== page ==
Getting help for a young person with a mental health disorder or a substance use problem is hard. It’s even harder when these disorders occur in the same person , Harold S. Koplewicz, MD, President of Child Mind Institute, and Fred Muench, PhD, President of Center of Addiction, explain.
A new study finds many pharmacies in California don’t offer the opioid overdose antidote naloxone without a prescription, even though state law has allowed pharmacists to furnish naloxone without a physician’s prescription since 2016.
U.S. Surgeon General Jerome M. Adams released a report Thursday that recommends ways families, doctors, educators and business leaders can talk about and prevent addiction, according to The Washington Times.
The proportion of inmates in jails with a moderate to severe stimulant use disorder—including addiction to methamphetamine—has surged in recent years, a study presented at the recent American Society of Addiction Medicine annual meeting suggests.
Family members of young people who have struggled with or died from opioid addiction say President Trump’s budget proposal, which would reduce funding for addiction treatment, runs counter to his promises to help solve the problem, the Associated Press reports.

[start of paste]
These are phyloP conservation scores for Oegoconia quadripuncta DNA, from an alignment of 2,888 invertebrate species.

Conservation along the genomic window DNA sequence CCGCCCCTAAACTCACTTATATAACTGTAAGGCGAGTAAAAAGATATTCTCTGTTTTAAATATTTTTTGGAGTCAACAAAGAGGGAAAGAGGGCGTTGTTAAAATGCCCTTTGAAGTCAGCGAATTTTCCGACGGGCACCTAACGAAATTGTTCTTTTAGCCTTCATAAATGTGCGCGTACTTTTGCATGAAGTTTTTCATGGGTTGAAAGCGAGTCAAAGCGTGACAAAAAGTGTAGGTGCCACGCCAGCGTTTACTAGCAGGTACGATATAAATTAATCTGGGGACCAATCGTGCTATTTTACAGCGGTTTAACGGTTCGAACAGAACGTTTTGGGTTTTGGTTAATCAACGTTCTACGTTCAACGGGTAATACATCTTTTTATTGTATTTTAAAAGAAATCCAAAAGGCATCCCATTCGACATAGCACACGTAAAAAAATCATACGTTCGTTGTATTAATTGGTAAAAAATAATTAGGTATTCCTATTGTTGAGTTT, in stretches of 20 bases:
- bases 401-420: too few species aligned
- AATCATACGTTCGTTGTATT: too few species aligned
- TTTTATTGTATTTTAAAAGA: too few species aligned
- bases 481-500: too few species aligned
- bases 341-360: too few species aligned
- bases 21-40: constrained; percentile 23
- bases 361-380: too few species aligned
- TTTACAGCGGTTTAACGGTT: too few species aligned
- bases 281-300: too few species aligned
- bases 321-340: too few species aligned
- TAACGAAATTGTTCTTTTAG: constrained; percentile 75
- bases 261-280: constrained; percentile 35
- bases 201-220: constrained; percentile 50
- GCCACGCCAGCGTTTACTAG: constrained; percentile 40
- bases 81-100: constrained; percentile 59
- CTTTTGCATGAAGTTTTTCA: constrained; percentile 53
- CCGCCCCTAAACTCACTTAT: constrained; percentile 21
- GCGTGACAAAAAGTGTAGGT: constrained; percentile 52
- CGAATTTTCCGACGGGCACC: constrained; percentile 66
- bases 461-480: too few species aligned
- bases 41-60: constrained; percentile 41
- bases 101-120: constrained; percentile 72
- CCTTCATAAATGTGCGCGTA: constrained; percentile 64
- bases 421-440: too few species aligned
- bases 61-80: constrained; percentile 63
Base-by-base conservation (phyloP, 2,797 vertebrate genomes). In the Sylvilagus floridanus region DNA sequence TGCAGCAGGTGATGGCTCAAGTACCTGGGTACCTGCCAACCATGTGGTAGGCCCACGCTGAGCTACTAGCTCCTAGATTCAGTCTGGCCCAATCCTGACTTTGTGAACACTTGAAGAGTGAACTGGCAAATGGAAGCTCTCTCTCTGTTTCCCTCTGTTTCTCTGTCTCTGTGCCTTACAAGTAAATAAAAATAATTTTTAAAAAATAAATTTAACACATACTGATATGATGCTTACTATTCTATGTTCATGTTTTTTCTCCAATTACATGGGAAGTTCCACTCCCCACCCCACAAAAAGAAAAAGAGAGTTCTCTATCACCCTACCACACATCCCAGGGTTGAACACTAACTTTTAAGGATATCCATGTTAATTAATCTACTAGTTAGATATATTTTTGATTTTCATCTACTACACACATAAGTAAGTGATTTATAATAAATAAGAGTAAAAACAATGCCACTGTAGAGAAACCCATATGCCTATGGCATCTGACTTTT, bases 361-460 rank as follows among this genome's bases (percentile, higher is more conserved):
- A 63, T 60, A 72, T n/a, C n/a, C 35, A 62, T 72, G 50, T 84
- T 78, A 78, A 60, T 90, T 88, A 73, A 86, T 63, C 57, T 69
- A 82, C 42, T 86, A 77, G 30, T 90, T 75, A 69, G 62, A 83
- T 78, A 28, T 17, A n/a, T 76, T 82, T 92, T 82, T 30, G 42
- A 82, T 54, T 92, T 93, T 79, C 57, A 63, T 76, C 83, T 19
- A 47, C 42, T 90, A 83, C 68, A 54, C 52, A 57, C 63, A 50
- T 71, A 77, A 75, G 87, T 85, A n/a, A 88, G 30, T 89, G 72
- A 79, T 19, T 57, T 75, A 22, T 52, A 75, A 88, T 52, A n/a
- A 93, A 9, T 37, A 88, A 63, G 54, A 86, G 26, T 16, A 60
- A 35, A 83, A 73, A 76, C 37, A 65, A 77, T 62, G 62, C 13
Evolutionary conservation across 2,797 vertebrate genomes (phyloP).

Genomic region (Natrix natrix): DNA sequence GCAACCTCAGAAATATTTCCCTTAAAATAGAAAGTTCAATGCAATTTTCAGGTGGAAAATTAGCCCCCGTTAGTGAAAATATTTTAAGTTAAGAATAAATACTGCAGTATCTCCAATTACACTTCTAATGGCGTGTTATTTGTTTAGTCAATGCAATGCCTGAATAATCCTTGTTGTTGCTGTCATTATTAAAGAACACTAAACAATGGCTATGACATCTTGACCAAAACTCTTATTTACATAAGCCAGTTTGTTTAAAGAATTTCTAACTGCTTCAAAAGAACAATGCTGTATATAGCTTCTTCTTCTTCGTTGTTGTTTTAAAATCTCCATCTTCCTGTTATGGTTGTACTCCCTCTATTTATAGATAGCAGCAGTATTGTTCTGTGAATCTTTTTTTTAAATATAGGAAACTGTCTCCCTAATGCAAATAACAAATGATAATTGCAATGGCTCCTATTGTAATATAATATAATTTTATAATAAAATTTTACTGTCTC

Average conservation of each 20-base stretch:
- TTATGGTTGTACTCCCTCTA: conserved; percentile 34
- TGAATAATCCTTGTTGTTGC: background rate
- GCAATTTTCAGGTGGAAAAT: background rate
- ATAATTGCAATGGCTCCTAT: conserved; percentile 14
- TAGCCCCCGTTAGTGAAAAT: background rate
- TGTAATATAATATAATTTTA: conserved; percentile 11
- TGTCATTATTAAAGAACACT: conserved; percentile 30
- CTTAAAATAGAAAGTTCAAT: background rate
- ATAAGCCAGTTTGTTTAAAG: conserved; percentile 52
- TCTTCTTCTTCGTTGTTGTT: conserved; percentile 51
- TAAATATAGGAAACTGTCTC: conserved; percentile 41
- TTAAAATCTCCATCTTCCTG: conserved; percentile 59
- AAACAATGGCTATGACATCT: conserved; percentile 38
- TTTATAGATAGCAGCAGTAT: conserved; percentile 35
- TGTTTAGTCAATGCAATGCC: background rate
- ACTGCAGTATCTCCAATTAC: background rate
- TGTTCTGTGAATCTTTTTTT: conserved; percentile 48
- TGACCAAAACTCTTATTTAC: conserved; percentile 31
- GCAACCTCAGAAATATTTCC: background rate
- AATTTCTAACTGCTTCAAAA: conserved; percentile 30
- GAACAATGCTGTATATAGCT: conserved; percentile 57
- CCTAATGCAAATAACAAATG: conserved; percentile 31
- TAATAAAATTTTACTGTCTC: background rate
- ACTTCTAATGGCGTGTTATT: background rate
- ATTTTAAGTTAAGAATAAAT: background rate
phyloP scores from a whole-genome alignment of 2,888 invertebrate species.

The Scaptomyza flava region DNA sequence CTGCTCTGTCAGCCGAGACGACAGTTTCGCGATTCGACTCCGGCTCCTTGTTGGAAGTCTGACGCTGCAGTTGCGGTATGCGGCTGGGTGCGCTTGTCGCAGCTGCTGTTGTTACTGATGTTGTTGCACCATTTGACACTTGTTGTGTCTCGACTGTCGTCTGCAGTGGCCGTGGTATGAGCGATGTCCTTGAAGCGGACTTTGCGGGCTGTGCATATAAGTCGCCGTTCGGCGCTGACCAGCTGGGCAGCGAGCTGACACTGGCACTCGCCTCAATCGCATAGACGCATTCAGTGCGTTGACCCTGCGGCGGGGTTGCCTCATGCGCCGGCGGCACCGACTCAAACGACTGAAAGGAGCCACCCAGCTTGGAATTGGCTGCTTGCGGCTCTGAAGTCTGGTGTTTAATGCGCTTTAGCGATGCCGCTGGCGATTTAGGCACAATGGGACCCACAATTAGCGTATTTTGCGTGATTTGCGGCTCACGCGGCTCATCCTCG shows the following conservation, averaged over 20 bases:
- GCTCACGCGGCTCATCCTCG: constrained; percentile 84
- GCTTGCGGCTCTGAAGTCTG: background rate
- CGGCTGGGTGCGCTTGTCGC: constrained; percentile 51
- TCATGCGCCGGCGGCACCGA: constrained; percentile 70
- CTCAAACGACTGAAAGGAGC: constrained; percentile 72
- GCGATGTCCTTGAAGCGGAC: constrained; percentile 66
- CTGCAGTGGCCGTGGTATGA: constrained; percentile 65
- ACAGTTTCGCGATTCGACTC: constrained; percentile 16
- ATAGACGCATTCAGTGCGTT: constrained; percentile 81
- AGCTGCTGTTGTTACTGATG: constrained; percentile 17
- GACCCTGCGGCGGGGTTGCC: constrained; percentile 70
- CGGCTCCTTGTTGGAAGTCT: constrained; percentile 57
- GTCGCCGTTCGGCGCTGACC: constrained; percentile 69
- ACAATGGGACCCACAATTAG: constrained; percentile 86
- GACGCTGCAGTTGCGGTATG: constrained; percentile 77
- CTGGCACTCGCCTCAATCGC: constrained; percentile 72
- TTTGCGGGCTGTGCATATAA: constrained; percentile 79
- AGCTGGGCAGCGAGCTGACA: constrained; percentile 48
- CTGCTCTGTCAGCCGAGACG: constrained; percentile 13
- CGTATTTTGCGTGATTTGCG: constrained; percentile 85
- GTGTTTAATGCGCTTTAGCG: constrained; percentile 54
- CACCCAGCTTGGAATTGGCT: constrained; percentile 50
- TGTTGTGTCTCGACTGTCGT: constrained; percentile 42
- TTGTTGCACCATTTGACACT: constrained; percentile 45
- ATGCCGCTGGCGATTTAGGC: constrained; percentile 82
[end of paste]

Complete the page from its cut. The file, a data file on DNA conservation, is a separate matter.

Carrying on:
In 2015, more than 12 million Americans reported misusing a prescription opioid in the past year. All of us – health care professionals, parents, educators, community leaders, law enforcement and policy makers – have a role to play in reversing the nation’s opioid epidemic and saving lives. The American Medical Association and the Partnership together are committed to ensuring that physicians and families have the education and resources they need. We urge you to join us in our efforts to reverse this national epidemic.
More people with substance use disorders and mental illness had insurance coverage in 2014 because of the expansion of health insurance under the Affordable Care Act, a new study finds. Many barriers to treatment remain, according to researchers at the Johns Hopkins Bloomberg School of Public Health.
Setting new household rules for teens in treatment for a substance use disorder can be challenging for parents. But it is important because research shows that teens do take their parents’ attitudes, opinions and beliefs into account when they make choices about substance use, says Christopher Hammond, MD, of Johns Hopkins Hospital.
Researchers looking at the relationship between bullying and substance use in teens are coming up with some surprising findings. This is especially true in the area of bullying victimization and substance use, according to Amanda Nickerson, PhD, Professor and Director of the Alberti Center for Bullying Abuse Prevention, Graduate School of Education at the University of Buffalo in New York.